"I just read an article in The Economist by a guy who was riding around with the Sartar rebels, I mean Taliban," -Greg Stafford, January 7th, 2010

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2 hours ago, Leingod said:

The Heortlings have adopted some of his children, i.e. the Lowfires, but they tend to worship the god himself as a volcano god if they do at all (most don't). He's a foreign god, and most of what he does they've got their own gods for.

Gustbran and Mahome work fine for: redsmithing/pottery (former) and cooking/baking (latter).

2 hours ago, Squaredeal Sten said:

In my Glorantha a weaver (at least in Sartar) is indeed an Ernalda cultist.

Agree. Ernalda provides for many of the domestic crafts.

Waha the Butcher and Eiritha cover: butchery, leatherworking, and related crafts.

I like Barntar for the farming/plowing crafts as well as carpentry and the like.

In Esrolia, there's Vogarth Big-man who undoubtedly helps with the labors of stone and woodwork.  

I use Lokarnos for anything associated with wagons and wheels (driving them, building them, etc.).  Not a huge cult, but it's one option available. 

 

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We know there are crafts with very specific magical secrets associated with them. Heat Metal is an example, a spirit magic spell that I assume is secret to Gustbran and related cults. Gustbran also provides Furnace Fire, and makes various Enchant (Metal) magics available to Initiates, that are normally only available to Rune levels in other cults.

There are skills which have a clearly stated ritual aspect and may be reserved to particular cults. Peaceful Cut is the one that jumps to mind, it is essentially Craft (Butchery) by another name. Perhaps it involves the expenditure of fractions of magic points to placate the spirit of the butchered animal.

My thought is that many if not all crafts do involve "magic", the knowledge of ritual secrets and the invocation of magical power. They are not inherently simply tasks that anyone can do; but for game purposes the magical knowledge involved is simply subsumed under the skill rating itself. Craft (brewing) is not just "making and flavouring beers", but includes the minor magics involved in that process (invoking the sprit of fermentation, or whatever). Craft (masonry) incorporates sorcerous secrets stolen or learned from the dwarves. These are guild secrets, and perhaps the carpenters guild in Jonstown does invoke Orstan the Carpenter in their rites, freemasonry style.

But that doesn't necessitate a cult of Orstan, let alone a sub-cult of Orlanth the Woodworker.

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The Silver best-selling The Children of Hykim documents Glorantha's shape-changing totemic animal people, the Hsunchen. "Magisterial ... highly recommended" - Nick Brooke. "An amazing labor of love" - Evan Franke, Exploring Glorantha. "A deep dive" - Joerg Baumgartner. "Excellent sourcebook, well-written and well-researched" - Niall Sullivan. "Lovingly detailed and scholarly, and fun to read" - John H.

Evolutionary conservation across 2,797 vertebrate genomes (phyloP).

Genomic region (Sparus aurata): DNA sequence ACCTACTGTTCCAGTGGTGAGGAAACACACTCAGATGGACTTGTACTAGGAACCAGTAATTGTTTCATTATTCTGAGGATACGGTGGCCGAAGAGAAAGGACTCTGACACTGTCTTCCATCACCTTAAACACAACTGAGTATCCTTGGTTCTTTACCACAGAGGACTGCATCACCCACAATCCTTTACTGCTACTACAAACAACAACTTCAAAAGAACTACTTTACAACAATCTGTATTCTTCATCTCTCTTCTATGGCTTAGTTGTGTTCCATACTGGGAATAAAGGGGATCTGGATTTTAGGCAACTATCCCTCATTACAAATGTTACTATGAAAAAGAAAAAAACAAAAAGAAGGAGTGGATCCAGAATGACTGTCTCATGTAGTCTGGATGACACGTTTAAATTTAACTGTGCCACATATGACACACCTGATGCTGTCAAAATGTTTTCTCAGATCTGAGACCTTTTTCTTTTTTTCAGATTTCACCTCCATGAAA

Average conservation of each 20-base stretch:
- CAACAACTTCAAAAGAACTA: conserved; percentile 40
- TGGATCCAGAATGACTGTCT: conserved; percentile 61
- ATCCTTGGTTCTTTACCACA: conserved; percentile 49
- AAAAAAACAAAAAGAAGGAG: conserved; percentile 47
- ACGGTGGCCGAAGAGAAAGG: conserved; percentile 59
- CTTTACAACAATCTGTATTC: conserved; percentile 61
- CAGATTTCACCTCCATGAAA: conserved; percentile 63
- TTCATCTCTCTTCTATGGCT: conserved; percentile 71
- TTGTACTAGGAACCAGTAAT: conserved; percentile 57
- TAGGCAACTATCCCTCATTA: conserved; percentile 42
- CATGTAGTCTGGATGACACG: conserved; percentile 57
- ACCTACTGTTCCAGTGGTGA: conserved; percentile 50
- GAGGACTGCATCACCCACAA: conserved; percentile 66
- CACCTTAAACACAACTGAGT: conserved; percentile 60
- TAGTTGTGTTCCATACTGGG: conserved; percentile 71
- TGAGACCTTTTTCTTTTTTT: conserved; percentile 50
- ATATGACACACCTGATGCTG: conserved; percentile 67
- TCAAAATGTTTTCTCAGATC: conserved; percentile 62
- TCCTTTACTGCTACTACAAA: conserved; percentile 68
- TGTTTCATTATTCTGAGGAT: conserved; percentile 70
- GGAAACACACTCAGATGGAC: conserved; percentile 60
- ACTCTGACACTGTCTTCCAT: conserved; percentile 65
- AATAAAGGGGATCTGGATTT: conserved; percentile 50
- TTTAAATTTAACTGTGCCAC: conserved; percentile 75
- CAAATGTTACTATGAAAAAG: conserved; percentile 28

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IMG there are skill secrets and spell secrets. We know they both exist because they inhabit different zones of the character sheet and rely on different progression mechanics.

"Guilds" teach skills without direct interaction with a spirit or a god. In theory, practical experience makes you better and can even unlock technical innovations that you can then choose whether you want to share with others. Under normal circumstances, your expertise remains with you for life. Because technical skills do not have independent existence outside people's heads, they can be lost (and will need to be rediscovered) if not passed on.  "Cults" teach spells that are the property of the tutelary spirit or god. You don't need to practice and you don't need anyone to show you the tricks. All you need is the right relationship with the entity that supports the spell. And finally, casting a craft spell over and over doesn't make you better at the craft. If you leave the cult and lose the spell, the expertise was never yours, so it's gone.

In what we like to consider modern Orlanth society, craft "spells" have atrophied since the dawn into a scattered body of specialized augments that make skill use more efficient in some way: faster, reduced material or labor inputs, fewer fumbles, whatever. What they all have in common is that they're "extra" . . .  procedures that someone stacks on top of a skill in order to get incrementally better results. You spend the same day in the workshop either way. Most of the time you shovel charcoal into a furnace and the metal gets hot or the pots get fired or whatever. The next day, you reload the furnace and do it again. Sometimes you really want it to work so you do a special dance when the stars are right and wear your lucky socks. As long as you keep getting appreciably better results, you keep using the spell alongside your skill.